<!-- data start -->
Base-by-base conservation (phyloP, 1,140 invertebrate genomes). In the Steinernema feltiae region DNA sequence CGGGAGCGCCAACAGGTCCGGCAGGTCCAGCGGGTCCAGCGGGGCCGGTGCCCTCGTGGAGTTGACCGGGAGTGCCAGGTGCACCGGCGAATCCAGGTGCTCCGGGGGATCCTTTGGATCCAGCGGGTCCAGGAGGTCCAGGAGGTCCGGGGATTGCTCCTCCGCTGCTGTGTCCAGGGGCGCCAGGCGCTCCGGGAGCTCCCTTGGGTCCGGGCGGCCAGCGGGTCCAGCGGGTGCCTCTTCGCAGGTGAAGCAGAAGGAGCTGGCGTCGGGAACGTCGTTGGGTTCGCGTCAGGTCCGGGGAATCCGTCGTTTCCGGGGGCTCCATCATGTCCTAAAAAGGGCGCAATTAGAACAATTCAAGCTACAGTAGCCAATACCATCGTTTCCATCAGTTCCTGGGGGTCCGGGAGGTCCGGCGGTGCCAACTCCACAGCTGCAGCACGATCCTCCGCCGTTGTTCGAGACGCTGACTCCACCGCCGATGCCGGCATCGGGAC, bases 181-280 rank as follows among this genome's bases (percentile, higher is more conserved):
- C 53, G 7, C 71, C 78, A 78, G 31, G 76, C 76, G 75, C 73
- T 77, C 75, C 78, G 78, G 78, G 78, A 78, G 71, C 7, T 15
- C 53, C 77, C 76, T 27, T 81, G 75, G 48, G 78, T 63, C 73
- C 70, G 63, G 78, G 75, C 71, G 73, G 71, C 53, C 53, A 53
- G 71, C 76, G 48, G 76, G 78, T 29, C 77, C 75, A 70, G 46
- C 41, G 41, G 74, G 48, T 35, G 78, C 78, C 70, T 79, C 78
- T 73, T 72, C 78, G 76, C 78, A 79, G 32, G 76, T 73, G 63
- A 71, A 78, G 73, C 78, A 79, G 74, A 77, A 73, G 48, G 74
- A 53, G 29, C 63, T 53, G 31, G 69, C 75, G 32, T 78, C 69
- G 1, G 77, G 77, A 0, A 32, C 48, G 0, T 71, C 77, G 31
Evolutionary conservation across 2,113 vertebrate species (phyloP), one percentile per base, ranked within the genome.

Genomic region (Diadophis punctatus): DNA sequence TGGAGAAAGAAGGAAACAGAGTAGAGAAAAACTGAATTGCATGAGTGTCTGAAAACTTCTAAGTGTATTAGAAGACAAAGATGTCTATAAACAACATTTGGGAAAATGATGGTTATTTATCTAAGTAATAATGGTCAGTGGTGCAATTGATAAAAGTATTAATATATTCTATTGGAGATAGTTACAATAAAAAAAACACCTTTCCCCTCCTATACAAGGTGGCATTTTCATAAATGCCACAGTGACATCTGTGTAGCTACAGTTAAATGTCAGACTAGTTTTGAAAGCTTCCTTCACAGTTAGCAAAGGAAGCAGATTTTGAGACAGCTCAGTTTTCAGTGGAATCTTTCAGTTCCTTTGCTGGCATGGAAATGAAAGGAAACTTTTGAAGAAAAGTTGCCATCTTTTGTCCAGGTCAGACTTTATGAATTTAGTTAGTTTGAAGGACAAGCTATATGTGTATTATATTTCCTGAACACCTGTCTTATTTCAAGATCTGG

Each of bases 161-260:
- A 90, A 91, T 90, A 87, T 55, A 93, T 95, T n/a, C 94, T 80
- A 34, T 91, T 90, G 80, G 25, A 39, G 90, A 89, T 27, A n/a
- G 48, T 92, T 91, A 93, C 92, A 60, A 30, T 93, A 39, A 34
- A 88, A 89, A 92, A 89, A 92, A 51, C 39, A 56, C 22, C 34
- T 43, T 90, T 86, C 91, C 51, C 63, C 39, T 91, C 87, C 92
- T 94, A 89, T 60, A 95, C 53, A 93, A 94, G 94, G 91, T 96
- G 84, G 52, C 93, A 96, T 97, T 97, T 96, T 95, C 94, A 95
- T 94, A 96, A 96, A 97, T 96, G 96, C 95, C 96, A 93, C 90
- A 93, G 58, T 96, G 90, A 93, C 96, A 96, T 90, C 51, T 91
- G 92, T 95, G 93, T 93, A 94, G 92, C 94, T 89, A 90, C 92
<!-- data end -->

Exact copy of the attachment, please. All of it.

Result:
Base-by-base conservation (phyloP, 1,140 invertebrate genomes). In the Steinernema feltiae region DNA sequence CGGGAGCGCCAACAGGTCCGGCAGGTCCAGCGGGTCCAGCGGGGCCGGTGCCCTCGTGGAGTTGACCGGGAGTGCCAGGTGCACCGGCGAATCCAGGTGCTCCGGGGGATCCTTTGGATCCAGCGGGTCCAGGAGGTCCAGGAGGTCCGGGGATTGCTCCTCCGCTGCTGTGTCCAGGGGCGCCAGGCGCTCCGGGAGCTCCCTTGGGTCCGGGCGGCCAGCGGGTCCAGCGGGTGCCTCTTCGCAGGTGAAGCAGAAGGAGCTGGCGTCGGGAACGTCGTTGGGTTCGCGTCAGGTCCGGGGAATCCGTCGTTTCCGGGGGCTCCATCATGTCCTAAAAAGGGCGCAATTAGAACAATTCAAGCTACAGTAGCCAATACCATCGTTTCCATCAGTTCCTGGGGGTCCGGGAGGTCCGGCGGTGCCAACTCCACAGCTGCAGCACGATCCTCCGCCGTTGTTCGAGACGCTGACTCCACCGCCGATGCCGGCATCGGGAC, bases 181-280 rank as follows among this genome's bases (percentile, higher is more conserved):
- C 53, G 7, C 71, C 78, A 78, G 31, G 76, C 76, G 75, C 73
- T 77, C 75, C 78, G 78, G 78, G 78, A 78, G 71, C 7, T 15
- C 53, C 77, C 76, T 27, T 81, G 75, G 48, G 78, T 63, C 73
- C 70, G 63, G 78, G 75, C 71, G 73, G 71, C 53, C 53, A 53
- G 71, C 76, G 48, G 76, G 78, T 29, C 77, C 75, A 70, G 46
- C 41, G 41, G 74, G 48, T 35, G 78, C 78, C 70, T 79, C 78
- T 73, T 72, C 78, G 76, C 78, A 79, G 32, G 76, T 73, G 63
- A 71, A 78, G 73, C 78, A 79, G 74, A 77, A 73, G 48, G 74
- A 53, G 29, C 63, T 53, G 31, G 69, C 75, G 32, T 78, C 69
- G 1, G 77, G 77, A 0, A 32, C 48, G 0, T 71, C 77, G 31
Evolutionary conservation across 2,113 vertebrate species (phyloP), one percentile per base, ranked within the genome.

Genomic region (Diadophis punctatus): DNA sequence TGGAGAAAGAAGGAAACAGAGTAGAGAAAAACTGAATTGCATGAGTGTCTGAAAACTTCTAAGTGTATTAGAAGACAAAGATGTCTATAAACAACATTTGGGAAAATGATGGTTATTTATCTAAGTAATAATGGTCAGTGGTGCAATTGATAAAAGTATTAATATATTCTATTGGAGATAGTTACAATAAAAAAAACACCTTTCCCCTCCTATACAAGGTGGCATTTTCATAAATGCCACAGTGACATCTGTGTAGCTACAGTTAAATGTCAGACTAGTTTTGAAAGCTTCCTTCACAGTTAGCAAAGGAAGCAGATTTTGAGACAGCTCAGTTTTCAGTGGAATCTTTCAGTTCCTTTGCTGGCATGGAAATGAAAGGAAACTTTTGAAGAAAAGTTGCCATCTTTTGTCCAGGTCAGACTTTATGAATTTAGTTAGTTTGAAGGACAAGCTATATGTGTATTATATTTCCTGAACACCTGTCTTATTTCAAGATCTGG

Each of bases 161-260:
- A 90, A 91, T 90, A 87, T 55, A 93, T 95, T n/a, C 94, T 80
- A 34, T 91, T 90, G 80, G 25, A 39, G 90, A 89, T 27, A n/a
- G 48, T 92, T 91, A 93, C 92, A 60, A 30, T 93, A 39, A 34
- A 88, A 89, A 92, A 89, A 92, A 51, C 39, A 56, C 22, C 34
- T 43, T 90, T 86, C 91, C 51, C 63, C 39, T 91, C 87, C 92
- T 94, A 89, T 60, A 95, C 53, A 93, A 94, G 94, G 91, T 96
- G 84, G 52, C 93, A 96, T 97, T 97, T 96, T 95, C 94, A 95
- T 94, A 96, A 96, A 97, T 96, G 96, C 95, C 96, A 93, C 90
- A 93, G 58, T 96, G 90, A 93, C 96, A 96, T 90, C 51, T 91
- G 92, T 95, G 93, T 93, A 94, G 92, C 94, T 89, A 90, C 92